"We are not flowers offered at the altar of profit and power. We
are dancing flames committed to conquering darkness and to
challenging those who threaten the planet and the magic and mystery
of life". So said Rashida Bee, a Bhopal survivor who lost six
family members in the disaster. In December 1984, a massive gas
leak killed thousands in and around a Union Carbide chemical plant
in Bhopal, India; tens of thousands have died since, and many more
have had their lives and livelihoods devastated. The US-based
company and its CEO remain absconders from Indian justice. They
have consistently denied, obfuscated and used the resources at the
disposal of the powerful to evade any legal judgment. This book
draws on a considerable literature to make a social scientific
judgment of their liability for the world's worst industrial
'disaster'. It attempts to convey some of the horrendous events and
consequences of the gas leak itself, before examining Union
Carbide's responses to and 'explanations' of the disaster,
contrasting these with more persuasive explanations. The book then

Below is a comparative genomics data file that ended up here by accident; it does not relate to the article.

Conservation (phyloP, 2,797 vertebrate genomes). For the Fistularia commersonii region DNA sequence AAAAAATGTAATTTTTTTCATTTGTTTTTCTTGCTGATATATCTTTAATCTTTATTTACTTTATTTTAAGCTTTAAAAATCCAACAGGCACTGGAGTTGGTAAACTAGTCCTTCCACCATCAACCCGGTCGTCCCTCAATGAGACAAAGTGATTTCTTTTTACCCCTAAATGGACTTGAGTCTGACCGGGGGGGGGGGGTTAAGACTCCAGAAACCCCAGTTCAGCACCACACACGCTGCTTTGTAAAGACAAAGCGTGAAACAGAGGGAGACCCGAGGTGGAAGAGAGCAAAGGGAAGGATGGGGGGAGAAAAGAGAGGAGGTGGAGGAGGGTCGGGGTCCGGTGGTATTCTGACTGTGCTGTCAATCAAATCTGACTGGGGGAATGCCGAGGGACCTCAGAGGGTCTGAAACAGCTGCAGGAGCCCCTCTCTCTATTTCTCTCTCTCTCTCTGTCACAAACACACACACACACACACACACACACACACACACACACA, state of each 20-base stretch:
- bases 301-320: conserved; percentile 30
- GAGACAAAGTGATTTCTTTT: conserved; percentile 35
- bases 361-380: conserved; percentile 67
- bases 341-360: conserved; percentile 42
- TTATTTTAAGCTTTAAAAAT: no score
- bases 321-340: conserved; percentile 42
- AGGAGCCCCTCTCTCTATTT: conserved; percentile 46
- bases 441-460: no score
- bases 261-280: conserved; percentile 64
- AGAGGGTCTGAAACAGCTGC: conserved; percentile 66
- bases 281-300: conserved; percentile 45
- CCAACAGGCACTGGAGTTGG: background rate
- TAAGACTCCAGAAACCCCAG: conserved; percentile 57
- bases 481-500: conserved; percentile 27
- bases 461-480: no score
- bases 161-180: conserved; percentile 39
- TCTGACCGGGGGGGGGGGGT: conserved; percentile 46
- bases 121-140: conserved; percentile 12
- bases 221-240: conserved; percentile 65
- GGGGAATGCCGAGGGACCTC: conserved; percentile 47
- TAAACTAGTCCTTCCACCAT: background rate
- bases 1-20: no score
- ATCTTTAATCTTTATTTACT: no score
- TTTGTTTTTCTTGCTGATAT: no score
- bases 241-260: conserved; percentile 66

poses, and answers, a key question: was the disaster unforeseeable
and therefore preventable? In conclusion, we explore corporate
rationality and in particular reflect on the view that everything
has its price, that money can compensate for any loss or injury. It
is this view which helps to explain the manoeuvrings that went into
the determination of the deeply problematic legal "settlement" for
the victims of Bhopal - a sordid compromise between unequal parties
which offers no justice, but underlines why the struggle of Rashida
Bee and others around the globe continues. "This is the most
incisive, persuasive and detailed account of the Bhopal disaster
yet written. In clear, beautiful prose, using hundreds of documents
and contrasting accounts, Pearce and Tombs meticulously document
the causes, effects and aftermath of the world's worst industrial
"accident" (so far). Through its own corporate documents they trace
the lines of responsibility from the parent company, Union Carbide
(now Dow), to Bhopal, revealing the duplicity and venality of its
efforts to distance itself by laying all blame on Indian management
or the elusive "saboteur". Their concluding argument shows how the
world-view championed by neo-liberal economics - that market values
must take primacy in all human relationships and that everything
has its price - both legitimates Bhopal and fuels continuing
cultural, environmental and social damage. This superb, important
book should be read by activists, politicians and everyone working
for a more just, equitable world." (From the Foreword by Laureen
Snider, Professor Emerita, Queen's University, Kingston, Ontario)
All authors' royalties from this book will go to the Bhopal Medical
|Country of origin:
• Steve Tombs
||Electronic book text
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